The winter of 78 / 79 turned out to be quite an eventful one. For the past three years I’d traveled around the race tracks with my girl friend Maureen but at the beginning of the year we parted company and went our separate ways.
Even so, we still remained friends and on a few occasions we still went to the races together.
The Vauxhall Cresta that I’d bought in 1978 was rear ended while parked in Dunstable and although it was still drive-able , the insurance company decided to write it off.
I replaced it with a 1970 Austin 3 Litre which was quite a rare beast and would certainly be a collectors item today. It was a lovely car to drive, but it did have one bad point. It had an unusual hydro-elastic suspension system which was operated by a pump. The pump on mine had quit working and often the rear end would sit down low when excessive weight was added. I had no luck in finding a replacement part and was unable to get it fixed.
My insurance company had asked me to dispose of the Cresta, so I traded it for a V8 Cadillac engine.
One of my old friends from my motor cycle days at the “Axe and Compass” , Steve Marcuccio ( we new him as Cooch) was now racing bangers at the local Bury Farm track, in Houghton Conquest, Bedfordshire .
Somehow he managed to get hold of a 1956 Cadillac to race as banger.
Of course I begged him not to race it ! because it was heartbreaking to see a classic American car going to waste. Anyway, the dastardly deed was done, and once it was wrecked, I had the engine. My Cresta then ended it’s days in Cooch’s hands at the Bury Farm banger track.
I was still truck driving for a living on the Cross Paperware contract in Dunstable and at the start of the year there was a National Truck drivers strike in the UK to improve the poor wage structure. I was required to be in the union where I worked and Cross’s were a strong union company too. I had no choice but to stop work and join the picket lines.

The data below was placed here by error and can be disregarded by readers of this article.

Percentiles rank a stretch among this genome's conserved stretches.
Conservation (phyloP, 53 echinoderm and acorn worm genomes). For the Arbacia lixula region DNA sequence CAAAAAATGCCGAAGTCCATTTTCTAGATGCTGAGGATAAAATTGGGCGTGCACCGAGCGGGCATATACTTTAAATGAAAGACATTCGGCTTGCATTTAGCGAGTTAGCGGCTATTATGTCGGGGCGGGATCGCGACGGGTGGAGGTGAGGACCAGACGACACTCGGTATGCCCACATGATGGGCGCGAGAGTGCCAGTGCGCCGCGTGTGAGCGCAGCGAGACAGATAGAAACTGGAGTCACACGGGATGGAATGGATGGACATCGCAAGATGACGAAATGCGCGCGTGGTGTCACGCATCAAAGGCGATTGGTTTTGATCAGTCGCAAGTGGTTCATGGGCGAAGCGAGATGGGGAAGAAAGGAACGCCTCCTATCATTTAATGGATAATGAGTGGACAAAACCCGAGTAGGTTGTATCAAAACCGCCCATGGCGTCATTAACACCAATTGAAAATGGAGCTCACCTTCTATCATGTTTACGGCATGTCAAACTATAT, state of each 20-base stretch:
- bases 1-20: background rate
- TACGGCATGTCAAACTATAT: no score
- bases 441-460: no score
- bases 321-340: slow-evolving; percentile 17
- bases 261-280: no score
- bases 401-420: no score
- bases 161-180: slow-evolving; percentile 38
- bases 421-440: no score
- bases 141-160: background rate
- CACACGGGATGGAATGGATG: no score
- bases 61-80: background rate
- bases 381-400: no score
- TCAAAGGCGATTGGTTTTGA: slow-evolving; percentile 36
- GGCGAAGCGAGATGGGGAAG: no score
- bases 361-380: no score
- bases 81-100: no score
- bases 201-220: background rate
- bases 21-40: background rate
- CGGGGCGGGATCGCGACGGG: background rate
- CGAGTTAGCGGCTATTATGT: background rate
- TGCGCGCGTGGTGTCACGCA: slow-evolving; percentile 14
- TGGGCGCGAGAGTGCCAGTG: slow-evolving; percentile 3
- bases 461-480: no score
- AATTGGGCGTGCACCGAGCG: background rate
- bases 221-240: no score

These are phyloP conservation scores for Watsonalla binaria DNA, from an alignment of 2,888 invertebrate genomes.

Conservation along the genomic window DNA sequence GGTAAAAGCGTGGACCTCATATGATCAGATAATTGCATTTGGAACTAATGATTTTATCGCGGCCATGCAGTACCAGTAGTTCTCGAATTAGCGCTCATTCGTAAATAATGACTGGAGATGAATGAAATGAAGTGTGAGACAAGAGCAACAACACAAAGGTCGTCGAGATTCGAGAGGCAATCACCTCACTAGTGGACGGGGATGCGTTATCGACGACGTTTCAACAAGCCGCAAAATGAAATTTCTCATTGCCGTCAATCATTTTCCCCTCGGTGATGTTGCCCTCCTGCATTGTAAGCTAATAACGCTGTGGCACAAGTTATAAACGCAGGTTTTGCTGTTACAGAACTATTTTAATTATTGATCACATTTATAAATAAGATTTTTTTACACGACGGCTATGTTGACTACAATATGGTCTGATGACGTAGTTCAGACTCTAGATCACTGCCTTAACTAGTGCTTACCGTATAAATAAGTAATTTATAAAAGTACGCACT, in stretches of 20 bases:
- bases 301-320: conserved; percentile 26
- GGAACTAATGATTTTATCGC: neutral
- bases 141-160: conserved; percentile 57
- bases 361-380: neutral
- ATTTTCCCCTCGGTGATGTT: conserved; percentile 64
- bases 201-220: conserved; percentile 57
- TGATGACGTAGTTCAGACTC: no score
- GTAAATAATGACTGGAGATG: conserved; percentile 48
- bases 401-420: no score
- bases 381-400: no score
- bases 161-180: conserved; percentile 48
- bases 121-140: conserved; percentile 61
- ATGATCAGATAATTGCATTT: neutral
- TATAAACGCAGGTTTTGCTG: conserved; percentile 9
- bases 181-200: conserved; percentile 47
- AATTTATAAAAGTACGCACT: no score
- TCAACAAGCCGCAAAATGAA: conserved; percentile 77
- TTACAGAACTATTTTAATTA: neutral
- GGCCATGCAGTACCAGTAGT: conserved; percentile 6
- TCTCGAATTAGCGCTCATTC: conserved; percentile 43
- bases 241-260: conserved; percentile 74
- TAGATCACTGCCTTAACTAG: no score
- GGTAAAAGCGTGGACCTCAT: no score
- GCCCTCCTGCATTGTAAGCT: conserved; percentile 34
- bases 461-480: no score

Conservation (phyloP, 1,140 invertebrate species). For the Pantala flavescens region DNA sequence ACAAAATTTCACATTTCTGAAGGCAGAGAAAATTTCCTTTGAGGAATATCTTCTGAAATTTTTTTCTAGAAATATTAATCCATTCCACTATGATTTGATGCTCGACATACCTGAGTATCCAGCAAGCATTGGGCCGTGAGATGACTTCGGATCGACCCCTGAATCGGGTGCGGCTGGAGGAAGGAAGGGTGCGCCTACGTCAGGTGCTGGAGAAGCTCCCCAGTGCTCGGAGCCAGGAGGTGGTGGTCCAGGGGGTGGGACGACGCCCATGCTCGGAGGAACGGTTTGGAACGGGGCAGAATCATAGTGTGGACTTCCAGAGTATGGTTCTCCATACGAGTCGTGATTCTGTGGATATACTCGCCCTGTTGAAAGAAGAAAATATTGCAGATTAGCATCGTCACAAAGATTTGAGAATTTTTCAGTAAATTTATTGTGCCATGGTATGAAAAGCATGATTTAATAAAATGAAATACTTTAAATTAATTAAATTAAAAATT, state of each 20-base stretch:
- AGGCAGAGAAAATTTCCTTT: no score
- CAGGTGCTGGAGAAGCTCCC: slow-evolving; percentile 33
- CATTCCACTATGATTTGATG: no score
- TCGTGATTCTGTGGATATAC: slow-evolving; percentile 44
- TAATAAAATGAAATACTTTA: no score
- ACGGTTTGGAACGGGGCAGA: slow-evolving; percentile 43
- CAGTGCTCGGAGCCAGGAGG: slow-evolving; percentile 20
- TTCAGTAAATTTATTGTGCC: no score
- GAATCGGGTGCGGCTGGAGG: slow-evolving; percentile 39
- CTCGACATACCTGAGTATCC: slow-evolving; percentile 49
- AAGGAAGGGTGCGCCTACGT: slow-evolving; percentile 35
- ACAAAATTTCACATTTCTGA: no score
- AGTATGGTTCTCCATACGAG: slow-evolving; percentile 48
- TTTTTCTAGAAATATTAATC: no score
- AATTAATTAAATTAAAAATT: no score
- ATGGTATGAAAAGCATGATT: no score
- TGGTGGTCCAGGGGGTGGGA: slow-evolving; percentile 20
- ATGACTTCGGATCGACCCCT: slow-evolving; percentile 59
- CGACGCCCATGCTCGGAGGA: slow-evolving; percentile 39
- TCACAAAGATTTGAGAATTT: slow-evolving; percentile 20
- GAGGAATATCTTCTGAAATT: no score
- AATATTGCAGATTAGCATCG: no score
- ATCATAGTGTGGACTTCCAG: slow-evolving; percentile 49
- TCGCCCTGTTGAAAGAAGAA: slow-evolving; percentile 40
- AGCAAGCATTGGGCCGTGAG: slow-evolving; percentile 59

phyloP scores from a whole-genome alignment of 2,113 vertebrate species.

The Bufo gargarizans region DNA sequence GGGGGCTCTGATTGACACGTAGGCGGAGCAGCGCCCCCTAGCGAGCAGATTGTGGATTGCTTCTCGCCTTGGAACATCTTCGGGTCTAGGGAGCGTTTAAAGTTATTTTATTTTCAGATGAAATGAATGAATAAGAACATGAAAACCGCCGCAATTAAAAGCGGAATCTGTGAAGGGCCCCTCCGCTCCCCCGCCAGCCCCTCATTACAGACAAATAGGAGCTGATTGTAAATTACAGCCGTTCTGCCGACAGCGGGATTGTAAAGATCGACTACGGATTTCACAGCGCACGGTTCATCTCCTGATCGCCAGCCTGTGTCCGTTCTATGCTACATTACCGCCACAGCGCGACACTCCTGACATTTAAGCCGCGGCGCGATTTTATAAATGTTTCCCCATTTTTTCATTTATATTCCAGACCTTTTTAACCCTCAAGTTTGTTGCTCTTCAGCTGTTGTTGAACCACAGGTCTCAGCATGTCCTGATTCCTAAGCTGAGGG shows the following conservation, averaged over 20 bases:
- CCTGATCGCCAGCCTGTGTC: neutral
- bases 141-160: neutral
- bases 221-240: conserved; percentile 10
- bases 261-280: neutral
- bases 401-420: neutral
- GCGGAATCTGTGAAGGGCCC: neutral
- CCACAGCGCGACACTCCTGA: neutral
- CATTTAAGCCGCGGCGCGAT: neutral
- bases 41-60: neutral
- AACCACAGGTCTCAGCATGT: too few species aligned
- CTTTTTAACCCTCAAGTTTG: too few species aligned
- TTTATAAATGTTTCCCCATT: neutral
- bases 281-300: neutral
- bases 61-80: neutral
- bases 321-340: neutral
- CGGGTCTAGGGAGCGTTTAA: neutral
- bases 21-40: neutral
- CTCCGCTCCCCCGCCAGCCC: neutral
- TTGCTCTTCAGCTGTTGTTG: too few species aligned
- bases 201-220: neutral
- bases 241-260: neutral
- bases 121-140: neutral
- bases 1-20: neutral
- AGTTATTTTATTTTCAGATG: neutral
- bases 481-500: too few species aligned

The strike lasted about three weeks and at the end of it, like in most cases, the workers ended up losing more than what they gained.
Later in the year the Cross’s contract was taken over by Field Transport of Dunstable. The bosses at Cross’s were happy with my work, and recommended to Fields that they take me too. I liked the job I was doing, so went to work for Fields. I would now be driving a Leyland.
I’ve mentioned before about the lively social scene of the BriSCA fraternity in those days, and once again most of the winter weekends were taken up attending various functions.
Before the season got under way, I went to the Glyn Pursey (175) Supporters Club Dinner and Dance (banquet) that was held in Bedford.
The guest of honor was TV and movie actor , Bill Maynard. He was a regular cast member, in the famous British ‘Carry On’ movies of the 60’s and also appeared on many TV shows. He played the character of , the lovable rogue Claude Greengrass in the ‘retro’ police series called ‘Heartbeat’.
Bill who lived in Leicestershire , was a big fan of BriSCA F1 and and was often seen around the Midland tracks. During his Guest of Honor speech he recited the words to a record he was releasing entitled ‘Stock Car Racing is Magic’ . It was a fun song which included some interesting lyrics ! I still have it in my collection today.